3D Printing: The Future of Manufacturing?


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3D Printing: The Future of Manufacturing?

3D printing technology has been available for more than a decade, but has primarily remained a tool used to make prototypes for engineers and designers, until recently. The process of 3D printing allows for the replication of real objects without the process of molding or traditional manufacturing.

The printing machines work by adding layers of material to create an object, rather than cutting away from a larger component. This additive process requires less raw material and because the printers are linked with computer data, the individualization of each object can be easily manipulated.

The possibilities for 3D printing are vast and exciting for any industry and have already produced a wide range of objects such as medical implants, engine parts, shoes, jewelry and other highly intricate forms not possible to fabricate with traditional manufacturing tools. As 3D printing technology becomes more advanced and readily available, the potentials of production and creativity become boundless.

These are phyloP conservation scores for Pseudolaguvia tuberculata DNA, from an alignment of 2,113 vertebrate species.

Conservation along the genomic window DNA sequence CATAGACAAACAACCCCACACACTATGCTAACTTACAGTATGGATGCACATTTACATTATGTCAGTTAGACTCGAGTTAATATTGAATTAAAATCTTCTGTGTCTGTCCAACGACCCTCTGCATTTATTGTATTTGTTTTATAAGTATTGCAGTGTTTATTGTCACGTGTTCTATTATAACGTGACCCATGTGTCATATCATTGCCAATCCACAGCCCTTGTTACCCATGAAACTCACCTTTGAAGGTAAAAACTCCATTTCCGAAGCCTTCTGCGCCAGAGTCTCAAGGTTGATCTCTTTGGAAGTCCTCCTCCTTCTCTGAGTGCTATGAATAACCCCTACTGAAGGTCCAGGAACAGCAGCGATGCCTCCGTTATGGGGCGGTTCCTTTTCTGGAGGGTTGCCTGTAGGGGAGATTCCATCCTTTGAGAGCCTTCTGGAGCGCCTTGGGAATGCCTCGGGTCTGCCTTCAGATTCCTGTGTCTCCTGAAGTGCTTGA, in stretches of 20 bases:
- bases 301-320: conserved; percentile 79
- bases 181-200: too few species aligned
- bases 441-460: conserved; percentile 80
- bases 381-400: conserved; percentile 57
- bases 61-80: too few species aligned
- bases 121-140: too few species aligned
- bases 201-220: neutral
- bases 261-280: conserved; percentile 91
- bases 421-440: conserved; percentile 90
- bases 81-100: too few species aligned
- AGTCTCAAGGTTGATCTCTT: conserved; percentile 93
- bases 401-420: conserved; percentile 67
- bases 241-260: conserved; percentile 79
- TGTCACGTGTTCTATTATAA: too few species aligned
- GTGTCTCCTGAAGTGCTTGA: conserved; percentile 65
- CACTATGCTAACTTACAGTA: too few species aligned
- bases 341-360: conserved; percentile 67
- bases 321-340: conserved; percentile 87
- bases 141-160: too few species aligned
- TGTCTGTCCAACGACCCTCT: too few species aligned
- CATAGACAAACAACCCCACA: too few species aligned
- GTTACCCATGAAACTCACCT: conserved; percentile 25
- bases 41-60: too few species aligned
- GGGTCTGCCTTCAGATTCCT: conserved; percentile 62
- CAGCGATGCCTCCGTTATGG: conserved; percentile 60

In 2011 a group of five innovators, based in Tokyo and New York, formed a “creative lab” called PARTY. The group focuses on the idea that “new creations are born from new creative processes.” The first exhibition by PARTY, Omote 3D Shashinkan, opened in November 2012 and took a new spin on an old idea: portraiture. The idea behind the exhibition was to create a pop-up store with a photo booth, which allowed consumers to go home with a 3D portrait in the form of a miniature figurine.

At the photo booth, photographs for the portraits are first taken with a 3D body scanner. The data from the scanner is then analyzed by computer software and made into full color miniature figurines in three varying sizes. With the success of the exhibition, PARTY has decided to now focus on the commercialization of the 3D pop-up store worldwide and to establish the idea as a permanent business.

With 3D printing technology moving forward into the realm of consumerism, a new wave of 3D printers are being made available for domestic use. One company in particular, Fab@Home, boasts the slogan “Make Anything” and claims that 3D printing will change the way we live. The idea is that personal manufacturing will allow people to make customized objects on-demand.

At home 3D printers will give the consumer the ability to think of a desirable object, customize it, and then print it. The affects of this new technology will be immense and may change the manufacturing industry as we know it. What would you make if you had this technology at your disposal?

by Alora Tishok
Gloobbi Technology Representative based in Paris

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